112 early yesterday.

Law Students Argue Mock
* * * *




-Daily-Chuck Kelsey
_________* * *

Trial Cases
each case, two tach for the plain-
tiff and the defender. Each must
then question his client and wit-
nesses and piece together the facts
to formulate a case.
Prof. Charles W. Joined, in-
structor of the course, empha-
sized that the proceedings give
a student the chance to make
mistakes when it won't cost him
money, or hurt his client. He
added that students don't usual-
ly repeat the mistakes that are
corrected at such mock trials.
In all films the man is knocked
unconscious. For variety, they can
then have the man die later if so
desired. Most of the cases involve
auto wrecks.

ALSO contributing to the gen-
eral opinion were these seventh
and eighth floor Van Tyne House

times to save time."
John Morovitz, '55: "They ought
to knock out Reeves house!"

S L Dance
Tickets for the Student Leg-
islature sponsored "Black Cat
Ball" homecoming dance are
on sale today through noon
Saturday at the Administra-
tion Bldg. and on the Diagonal.
Scheduled for Saturday, the
dance will feature Claude
Thornhill's Orchestra and some
of the acts performed at Vars-
ity Night.
Priced at $3.60 a couple, tick-
ets will also be available at the
stadium gates at Saturday's
football game and at the door
of the I-M Bldg. the night of
the dance.

Two automobiles collided on the
One of the occupants was in-
jured seriously. There were defi-
nite grounds for legal action on
the part of the injured man.
* * *
THE FILM ended, and the lights
were switched on. The motion pic-
ture, simulating real conditions
out of which a litigation could de-
velop, was part of a practice lab
in Civil Proceedings 3, a course
designed to teach future lawyers
the processes of 'tort cases.
Beginning with the "accident,"
student lawyers assigned the
case carry it through all the reg-
ular channels-investigation, in-
stigation of the suit, arguing the

motion and finally a trial with
jury and judge.
Groups of students and towns-
people are asked to come watch the
films, then serve as participants
or witnesses. To add further real-
ism to the movie, pictures are tak-
en from every viewpoint from
which someone could be watching..
All cases involved are torts with
a personal injury.
' - * * *
FOUR STUDENTS are assigned

Goldberg Gives Criticism
Of Science Fiction Novels

First student to identify
his picture at
will receive a free
Pro 35mm Camera
See Mr, Mack



Science fiction isn't very sci-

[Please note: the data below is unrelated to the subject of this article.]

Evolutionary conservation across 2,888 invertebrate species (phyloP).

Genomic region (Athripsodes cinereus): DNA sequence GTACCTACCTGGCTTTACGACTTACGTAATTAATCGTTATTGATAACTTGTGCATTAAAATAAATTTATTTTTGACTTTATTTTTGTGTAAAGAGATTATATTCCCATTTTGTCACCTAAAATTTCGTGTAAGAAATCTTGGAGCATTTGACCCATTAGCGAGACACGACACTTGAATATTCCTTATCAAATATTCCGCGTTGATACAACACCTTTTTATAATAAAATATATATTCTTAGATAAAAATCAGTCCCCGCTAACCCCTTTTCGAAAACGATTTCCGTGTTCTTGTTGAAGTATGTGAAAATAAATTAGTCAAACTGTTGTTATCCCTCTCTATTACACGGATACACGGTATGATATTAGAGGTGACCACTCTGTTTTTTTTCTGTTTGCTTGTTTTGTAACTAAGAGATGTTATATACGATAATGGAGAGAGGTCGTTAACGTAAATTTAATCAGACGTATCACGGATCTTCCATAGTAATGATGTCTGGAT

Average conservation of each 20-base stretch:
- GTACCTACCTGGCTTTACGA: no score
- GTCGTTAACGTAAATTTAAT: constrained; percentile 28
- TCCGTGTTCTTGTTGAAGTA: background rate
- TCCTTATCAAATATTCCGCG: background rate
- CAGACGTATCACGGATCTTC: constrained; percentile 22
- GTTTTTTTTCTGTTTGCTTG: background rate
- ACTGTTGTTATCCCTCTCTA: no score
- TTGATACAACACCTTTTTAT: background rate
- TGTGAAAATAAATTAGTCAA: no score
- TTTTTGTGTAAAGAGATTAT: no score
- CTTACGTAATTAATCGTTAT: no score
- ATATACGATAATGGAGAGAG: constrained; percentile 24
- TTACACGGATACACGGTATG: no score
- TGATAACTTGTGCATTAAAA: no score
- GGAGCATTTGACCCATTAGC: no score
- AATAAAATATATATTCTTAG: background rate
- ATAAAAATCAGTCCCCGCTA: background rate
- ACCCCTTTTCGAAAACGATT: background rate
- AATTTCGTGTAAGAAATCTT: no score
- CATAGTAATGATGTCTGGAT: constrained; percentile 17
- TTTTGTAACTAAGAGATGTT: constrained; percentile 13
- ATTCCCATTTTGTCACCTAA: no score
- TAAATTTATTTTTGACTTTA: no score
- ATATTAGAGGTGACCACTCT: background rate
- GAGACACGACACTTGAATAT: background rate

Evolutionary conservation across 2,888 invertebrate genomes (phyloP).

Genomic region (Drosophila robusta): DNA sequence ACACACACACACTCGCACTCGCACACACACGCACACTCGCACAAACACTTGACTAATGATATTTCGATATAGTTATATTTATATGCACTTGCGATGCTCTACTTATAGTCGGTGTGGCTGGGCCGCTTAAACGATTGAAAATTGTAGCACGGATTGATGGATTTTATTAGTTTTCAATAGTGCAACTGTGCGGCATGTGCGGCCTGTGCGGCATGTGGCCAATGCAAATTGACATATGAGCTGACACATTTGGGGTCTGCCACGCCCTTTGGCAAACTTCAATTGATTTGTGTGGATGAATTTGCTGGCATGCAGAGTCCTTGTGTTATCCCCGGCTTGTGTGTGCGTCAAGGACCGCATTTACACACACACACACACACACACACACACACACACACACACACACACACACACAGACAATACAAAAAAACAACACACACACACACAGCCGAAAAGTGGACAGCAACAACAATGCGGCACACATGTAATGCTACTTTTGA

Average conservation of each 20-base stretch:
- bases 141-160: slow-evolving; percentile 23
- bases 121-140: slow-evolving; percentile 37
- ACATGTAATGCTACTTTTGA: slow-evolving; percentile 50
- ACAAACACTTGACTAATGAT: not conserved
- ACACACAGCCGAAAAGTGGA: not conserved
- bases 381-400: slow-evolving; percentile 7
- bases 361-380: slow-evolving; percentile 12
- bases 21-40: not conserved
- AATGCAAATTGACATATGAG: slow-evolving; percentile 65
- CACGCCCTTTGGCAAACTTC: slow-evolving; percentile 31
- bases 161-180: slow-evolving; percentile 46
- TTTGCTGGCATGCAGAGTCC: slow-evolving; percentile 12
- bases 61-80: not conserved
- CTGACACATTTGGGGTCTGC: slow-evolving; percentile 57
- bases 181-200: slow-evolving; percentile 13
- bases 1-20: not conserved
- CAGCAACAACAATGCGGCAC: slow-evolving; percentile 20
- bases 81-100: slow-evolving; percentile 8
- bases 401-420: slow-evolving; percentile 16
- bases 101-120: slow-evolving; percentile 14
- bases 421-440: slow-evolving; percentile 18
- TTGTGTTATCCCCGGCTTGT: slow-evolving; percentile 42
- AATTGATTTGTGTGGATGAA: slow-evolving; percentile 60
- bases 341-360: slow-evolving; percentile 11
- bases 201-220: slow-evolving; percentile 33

entific, but if it were, it wouldn't
be science fiction.
This is the view of Prof. Leo
Goldberg, chairman of the De-
partment of Astronomy, who has
written a paper on the subject.
EVEN the best science fiction
writers use assumptions contrary
to scientific fact, he said. But he
doesn't mind that so long as they
"stick to the rules they set up at
the beginning of the story."
Too' often though, he com-
plained, miraculous weapons are
introduced in the middle of a
tale to let the hero extricate
himself from impossible predica-
ments. "This just isn't cricket,"
he explained, "Besides, it gets
Probably the most common
pseudo-scientific technique, ac-
cording to Prof. Goldberg, is de-
fiance of Einstein's theory of rel-
ativity in space travel stories.
IN MANY stories, he explained,
"the characters simply shift into
space drive, and away they go at
fantastic multiples of the velocity
of light."
But he pointed out that, ac-
cording to the relativity theory,
matter cannot travel faster than
the speed of light, because its
mass becomes infinite at that
"You'd have to be immortal to
reach the outside of the universe,"
he concluded, "since its limits are
2,000,000,000 light years' away."

can be maintained on other plan-
ets. "Inter-planetary heroes land
their space ships on Titan, a sat-
ellite of Saturn, step out, and
breathe in the fresh air," he illus-
trated. "Little do they know that
the atmosphere of Titan is almost'
pure methane."
Nevertheless, it is a common-
place in science fiction for
Earth-dwellers to visit the Mar-
tians and the "Lunatics," which
is Prof. Goldberg's name for the
hypothetical residents of the
Not all science fiction is so
careless though, he said. In fact,
he maintained that the quality has
improved considerably since 1940
Nothing written recently, however,
compares with H. G. Well's "War
of the Worlds" in his opinion.
Prof. Goldberg could recall no
hypothesis introduced 'in science
fiction which led to a contribution
to science. But he noted a story
about an atomic bomb which had
the government worried when it
was published in 1944.
No theft of military secrets was
involved, he said, just good science

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Last year a survey of leading colleges
throughout the country showed that
smokers .in those colleges preferred
Luckies to any other cigarette.
This year another nation-wide survey
'-based on thousands of actual student
interviews, and representative of all
students in regular colleges-shows that
Luckies lead again over all brands, regu-
lar or king size ...and by a wide margin!
The No. 1 reason: Luckies taste better.
Smoking enjoyment is all a matter of
taste, and the fact of the matter is Luckies
taste better-for 2 reasons. L.S./M.F.T.
-Lucky Strike means fine tobacco. And
Luckies are made better to taste better.
So, Be Happy-Go Lucky!


C I G A R E T T~ E s

-- st"Yo4w.

Open Every Wed. and Sat.
8 A.M. to 3 P.M.
between Catherine & Kingsley

The case of the


Unapproachable Alumnus
OR .. How do you get that gift horse
to open his mouth?



Come downtown to

Once there was a Wealthy Alumnus
who was also a Soft Touch. Tie an
Old School Tie around your neck
and he'd give you his shirt to go
with it.
One day he realized that this habit
of always saying "Yes" to the Big
Question was costing him a Pretty
Penny. So he became a Hard Man to

patched a Telegram saturated with
Old School Spirit and dedicated to
the theme that unless some Noble
Soul came through pronto, the eleven
would be playing barefoot and jersey.
The ice jam was broken. A Fat
Check arrived the next day. Today
things are back on a Normal Finan-

* OtiS~ io pe A c~o1~cantak
dot tas u;C estop the""
r,ee Miller

* A